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March 28, 2008

Exhibits > in Ankara + Duluth

In March 2008, work from the Turkish American Projects by University of Minnesota Duluth students is on exhibit at Baskent University in Ankara, Turkey. Congratulations to students whose work is included in this international exchange!

Tulip & Arabesque Online Exhibit
http://www.d.umn.edu/art/tulip

Tweed Museum of Art Exhibit (Fall 2007)
http://www.d.umn.edu/tma/exhibitions/tap.html

Conference + Exhibition in Ankara (Spring 2008)
http://kulturmiras2008.baskent.edu.tr/projects_eng.html

http://kulturmiras2008.baskent.edu.tr/exhibition_eng.html

I am not in Ankara, attending the Symposium of The Preservation of Cultural Heritage; New Methods and Applications, but I'm looking forward to a report from my colleagues who are presenting projects there and participating in the academic dialogue about cultural heritage. I knew my student's work would be traveling to be part of an exhibit, but I was uninformed about the potential link between our art + design projects and the more complex content of this symposium.

Since the symposium website links to this blog... I do have a few thoughts, perhaps worth including here...

Over the past few years, I have integrated several large assignments into my teaching which address cultural complexity in design, specifically related to the Turkish American Exchange projects. My goal has been to introduce students to aspects of global culture, identifying traditional formal roots in contemporary design. I have created projects that are appropriate to our digital design curriculum and integrated Turkish design influences into foundations courses. More advanced students have been asked to delve a bit deeper into contemporary Turkish design and to draw off of traditional literature. In each case, students benefit by expanding their their awareness of how culture travels across borders. Students begin to make connections between the visual culture they live in and the traditions and cross-fertilizations that feed it. This global and historical sensitization is crucial for any artist or designer today. I have long believed that design is a richly diverse activity that springs from all corners of culture and a vital tool for building bridges between diverse groups. My creative approach to teaching is more concerned with the evolution and re-integration of traditional culture, than with the preservation or conservation of it.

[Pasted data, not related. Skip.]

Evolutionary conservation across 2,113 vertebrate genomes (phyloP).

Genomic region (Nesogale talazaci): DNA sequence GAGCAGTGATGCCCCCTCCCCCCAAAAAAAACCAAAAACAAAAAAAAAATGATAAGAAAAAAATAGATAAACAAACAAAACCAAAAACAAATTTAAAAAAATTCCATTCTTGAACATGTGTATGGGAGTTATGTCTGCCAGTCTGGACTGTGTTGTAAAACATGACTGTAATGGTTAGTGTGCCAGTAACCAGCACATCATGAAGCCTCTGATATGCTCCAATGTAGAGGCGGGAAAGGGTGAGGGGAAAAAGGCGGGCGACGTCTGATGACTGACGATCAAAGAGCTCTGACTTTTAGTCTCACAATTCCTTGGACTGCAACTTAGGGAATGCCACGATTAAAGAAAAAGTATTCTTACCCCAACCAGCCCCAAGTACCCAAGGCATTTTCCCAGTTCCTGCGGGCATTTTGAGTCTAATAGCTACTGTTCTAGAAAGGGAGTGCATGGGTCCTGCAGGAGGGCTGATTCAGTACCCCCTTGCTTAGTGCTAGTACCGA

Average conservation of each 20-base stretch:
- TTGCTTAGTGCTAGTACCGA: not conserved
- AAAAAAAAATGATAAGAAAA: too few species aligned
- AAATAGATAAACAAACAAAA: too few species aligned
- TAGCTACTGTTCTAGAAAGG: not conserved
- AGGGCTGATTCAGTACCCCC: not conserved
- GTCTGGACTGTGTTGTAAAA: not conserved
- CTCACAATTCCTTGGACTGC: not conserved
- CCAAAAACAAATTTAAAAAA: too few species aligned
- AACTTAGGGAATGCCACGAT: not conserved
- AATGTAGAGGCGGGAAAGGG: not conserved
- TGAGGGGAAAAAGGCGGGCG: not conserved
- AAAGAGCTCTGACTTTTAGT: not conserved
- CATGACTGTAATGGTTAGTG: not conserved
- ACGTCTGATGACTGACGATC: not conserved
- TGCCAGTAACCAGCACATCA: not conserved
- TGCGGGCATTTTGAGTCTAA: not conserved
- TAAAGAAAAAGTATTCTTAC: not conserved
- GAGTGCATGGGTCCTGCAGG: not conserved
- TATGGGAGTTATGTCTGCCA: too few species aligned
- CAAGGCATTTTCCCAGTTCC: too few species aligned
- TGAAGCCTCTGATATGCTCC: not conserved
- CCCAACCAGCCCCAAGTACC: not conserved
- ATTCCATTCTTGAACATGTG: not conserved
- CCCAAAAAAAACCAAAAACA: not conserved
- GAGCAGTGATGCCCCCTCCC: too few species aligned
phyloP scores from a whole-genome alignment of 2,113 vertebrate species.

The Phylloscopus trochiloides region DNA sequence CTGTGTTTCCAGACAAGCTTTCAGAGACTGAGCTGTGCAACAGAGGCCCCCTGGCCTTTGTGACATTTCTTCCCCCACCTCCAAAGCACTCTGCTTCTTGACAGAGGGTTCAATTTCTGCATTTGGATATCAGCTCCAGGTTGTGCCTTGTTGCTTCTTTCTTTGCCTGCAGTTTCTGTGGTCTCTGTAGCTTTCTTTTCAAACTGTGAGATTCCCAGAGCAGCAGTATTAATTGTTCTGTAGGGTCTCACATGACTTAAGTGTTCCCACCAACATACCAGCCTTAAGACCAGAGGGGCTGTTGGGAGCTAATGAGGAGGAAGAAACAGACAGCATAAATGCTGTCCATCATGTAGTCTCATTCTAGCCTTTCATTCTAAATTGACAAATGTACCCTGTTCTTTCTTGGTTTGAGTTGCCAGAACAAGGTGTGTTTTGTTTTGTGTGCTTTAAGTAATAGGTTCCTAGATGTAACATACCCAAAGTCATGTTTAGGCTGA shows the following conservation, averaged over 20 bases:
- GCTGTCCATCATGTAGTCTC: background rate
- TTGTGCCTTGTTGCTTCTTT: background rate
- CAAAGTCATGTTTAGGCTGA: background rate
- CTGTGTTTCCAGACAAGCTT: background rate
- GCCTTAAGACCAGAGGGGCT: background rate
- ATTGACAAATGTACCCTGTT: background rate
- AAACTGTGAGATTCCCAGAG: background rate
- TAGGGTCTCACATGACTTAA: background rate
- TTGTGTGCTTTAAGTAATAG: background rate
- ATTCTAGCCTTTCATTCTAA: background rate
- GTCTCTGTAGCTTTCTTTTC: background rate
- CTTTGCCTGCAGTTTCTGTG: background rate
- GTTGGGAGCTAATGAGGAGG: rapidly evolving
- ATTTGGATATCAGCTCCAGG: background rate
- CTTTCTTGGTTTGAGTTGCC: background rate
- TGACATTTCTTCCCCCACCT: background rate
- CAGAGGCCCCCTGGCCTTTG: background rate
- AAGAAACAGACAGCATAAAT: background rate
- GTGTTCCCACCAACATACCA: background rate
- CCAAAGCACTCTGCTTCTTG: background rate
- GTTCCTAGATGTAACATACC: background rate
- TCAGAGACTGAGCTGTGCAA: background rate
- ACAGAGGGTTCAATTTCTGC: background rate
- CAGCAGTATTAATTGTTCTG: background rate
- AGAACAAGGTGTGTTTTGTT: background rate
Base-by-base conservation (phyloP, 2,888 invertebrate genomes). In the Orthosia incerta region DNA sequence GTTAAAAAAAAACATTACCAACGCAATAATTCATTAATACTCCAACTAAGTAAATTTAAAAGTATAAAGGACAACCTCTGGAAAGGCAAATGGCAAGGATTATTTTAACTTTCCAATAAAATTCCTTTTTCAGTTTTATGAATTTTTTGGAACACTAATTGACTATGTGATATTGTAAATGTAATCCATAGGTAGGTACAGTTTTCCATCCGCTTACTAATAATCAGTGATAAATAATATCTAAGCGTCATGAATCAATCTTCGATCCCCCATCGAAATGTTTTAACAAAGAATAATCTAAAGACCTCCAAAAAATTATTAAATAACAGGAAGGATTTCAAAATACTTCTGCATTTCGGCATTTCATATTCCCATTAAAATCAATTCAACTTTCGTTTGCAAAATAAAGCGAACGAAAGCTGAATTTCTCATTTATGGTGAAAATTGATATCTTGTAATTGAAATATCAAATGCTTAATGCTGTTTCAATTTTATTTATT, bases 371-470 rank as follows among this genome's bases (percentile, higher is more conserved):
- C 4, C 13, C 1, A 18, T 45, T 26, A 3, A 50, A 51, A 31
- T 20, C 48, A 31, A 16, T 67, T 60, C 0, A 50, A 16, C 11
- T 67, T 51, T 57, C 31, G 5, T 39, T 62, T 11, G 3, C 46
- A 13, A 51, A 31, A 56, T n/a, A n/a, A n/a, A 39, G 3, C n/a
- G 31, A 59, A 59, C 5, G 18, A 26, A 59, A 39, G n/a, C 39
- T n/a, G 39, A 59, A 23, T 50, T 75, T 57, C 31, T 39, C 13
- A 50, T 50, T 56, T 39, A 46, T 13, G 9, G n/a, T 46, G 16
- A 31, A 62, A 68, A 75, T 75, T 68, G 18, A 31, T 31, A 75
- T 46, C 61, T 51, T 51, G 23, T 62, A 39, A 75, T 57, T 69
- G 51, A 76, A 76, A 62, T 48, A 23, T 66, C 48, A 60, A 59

That said, I think it's important to point out that though one goal of my teaching has been the integration of influences from global culture into art foundations curriculum, it's primary focus is on design principles and digital techniques. Ours has been a creative process... introducing students to other ( and "othered") cultural artifacts as a first step in stimulating curiosity and formal invention.

-Joellyn Rock